A Conversation with Grimm’s Russell Hornsby

Russell Hornsby has acted in films and television for well over a decade, appearing in shows like Lincoln Heights, Grey’s Anatomy, Law & Order, and movies such as Meet the Parents and After the Sunset. He now appears weekly on NBC’s Grimm, a show that is kind of hard to explain.

Matt Betts: I don’t want to be cheesy by starting out quoting IMDB, but I’m going to be that guy anyway.

Russell Hornsby: Okay, go ahead.

MB: According to IMBD, Grimm is an “American police procedural television drama series.” And they also categorize it in the genres of fantasy procedural, horror and mystery. Grimm is a pretty hard show to pin down and describe, isn’t it?

RH: Yes. I have a tough time myself and I don’t know if I always get it right. I’m glad someone is able to do it.

MB: Well, there’s just a little bit of everything in it. There’s action, there’s horror, there’s fairy tale, and it is all blended together so well.

RH: I think, as you said, they do it so well and I hope, sooner rather than later, that it would just be its own genre. You know what I mean?

MB: Absolutely. With all of that in mind, what made you want to take the role of detective Hank Griffin?

RH: I think because the show was so different. I’ll be honest with you; I’m not a big genre guy. But I am Mr. Police, you know? But I could appreciate it for what it was trying to do. I really thought that if all of these elements worked, it could be something special. That’s the way I looked at it.

The flip side is: when we started, there wasn’t much to Hank, at least on the page. You knew it was going to be about whoever the producers hired to play him, breathing life into the character. So they give you a lot more latitude about how you’re going to play it. I can go into my bag of tricks if you will, to say, “This is how I want to play this.” And they say, “Go on. In fact, we’ll write this. Let’s do it.” It becomes a wonderful collaboration.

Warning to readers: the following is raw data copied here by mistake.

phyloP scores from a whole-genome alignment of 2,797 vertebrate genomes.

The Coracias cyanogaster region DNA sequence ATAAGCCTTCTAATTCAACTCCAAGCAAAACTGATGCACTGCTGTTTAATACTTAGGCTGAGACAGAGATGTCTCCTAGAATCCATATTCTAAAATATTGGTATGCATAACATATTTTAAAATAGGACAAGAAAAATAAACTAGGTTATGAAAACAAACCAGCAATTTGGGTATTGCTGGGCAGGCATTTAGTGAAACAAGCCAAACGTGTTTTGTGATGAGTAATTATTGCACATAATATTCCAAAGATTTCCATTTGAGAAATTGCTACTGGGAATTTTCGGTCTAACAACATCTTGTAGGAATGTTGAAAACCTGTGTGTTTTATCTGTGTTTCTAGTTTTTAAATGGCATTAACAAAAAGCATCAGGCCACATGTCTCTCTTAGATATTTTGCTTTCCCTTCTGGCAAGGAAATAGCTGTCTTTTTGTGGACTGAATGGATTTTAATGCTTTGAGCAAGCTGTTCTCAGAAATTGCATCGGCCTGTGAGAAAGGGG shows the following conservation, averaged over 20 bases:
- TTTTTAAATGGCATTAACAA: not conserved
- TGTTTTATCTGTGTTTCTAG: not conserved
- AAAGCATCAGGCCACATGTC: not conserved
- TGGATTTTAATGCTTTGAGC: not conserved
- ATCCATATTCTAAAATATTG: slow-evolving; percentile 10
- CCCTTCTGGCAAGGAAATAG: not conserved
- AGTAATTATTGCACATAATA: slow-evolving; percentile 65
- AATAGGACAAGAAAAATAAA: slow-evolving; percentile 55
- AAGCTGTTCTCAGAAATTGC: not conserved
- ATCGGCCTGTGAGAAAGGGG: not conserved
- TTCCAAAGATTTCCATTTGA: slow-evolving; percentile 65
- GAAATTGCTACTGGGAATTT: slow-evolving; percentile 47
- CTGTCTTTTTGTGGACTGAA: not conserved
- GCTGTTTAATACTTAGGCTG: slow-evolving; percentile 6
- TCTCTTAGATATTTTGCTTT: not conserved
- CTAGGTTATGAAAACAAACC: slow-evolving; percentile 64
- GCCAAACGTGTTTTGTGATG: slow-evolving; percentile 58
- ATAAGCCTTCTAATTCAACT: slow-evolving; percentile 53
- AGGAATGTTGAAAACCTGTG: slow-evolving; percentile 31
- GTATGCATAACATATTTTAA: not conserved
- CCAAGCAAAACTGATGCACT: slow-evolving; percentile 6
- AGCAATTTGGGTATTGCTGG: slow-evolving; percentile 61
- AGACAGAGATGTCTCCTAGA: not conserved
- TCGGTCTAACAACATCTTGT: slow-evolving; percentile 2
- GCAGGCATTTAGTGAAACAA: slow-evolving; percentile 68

MB: For the better part of the first season your character was unaware of all the strange goings-on around him, while his partner, detective Nick Burkhardt, went about chasing down odd creatures that were committing heinous crimes. Did this make for some interesting acting conditions?

RH: I’m the kind of actor that works from the inside out. It’s hard to qualify. On certain aspects of the script, I just dive in. I don’t over-intellectualize about it, I don’t think too much about it. I just dive in and do it. You read a script and think about your approach, but after a while, you just dive. That’s what I ended up doing. I didn’t know how to play this transition of this guy who is on the real side, the procedural side, coming into the fantasy side. I didn’t know what that was about. I really had to use my imagination and say, “This is what I want to give to the moment,” and then pray for rain, you know?

MB: It must be difficult at times to play off of other actors with masks, makeup and even green screen effects, when your character isn’t supposed to see certain elements in the scene.

RH: It is very tough, and I’m telling you, at times you just feel stupid. You’re acting opposite a creature that’s not there, or something. You just feel stupid, for lack of a better term. You’re like, “Uhhhh. What am I doing here?” And again, it’s just throwing things up against the wall and hoping that it sticks. You have to sort of trust your director and the writers behind it and that the set monitors are watching. Because you don’t know what you are doing. Sometimes you wonder, Am I reacting too much to a creature? Not enough? Am I being too passive? You just hope it works.

MB: It seems a lot of television shows and movies are taking their inspiration from Fairy Tales these days. Why do you think that is?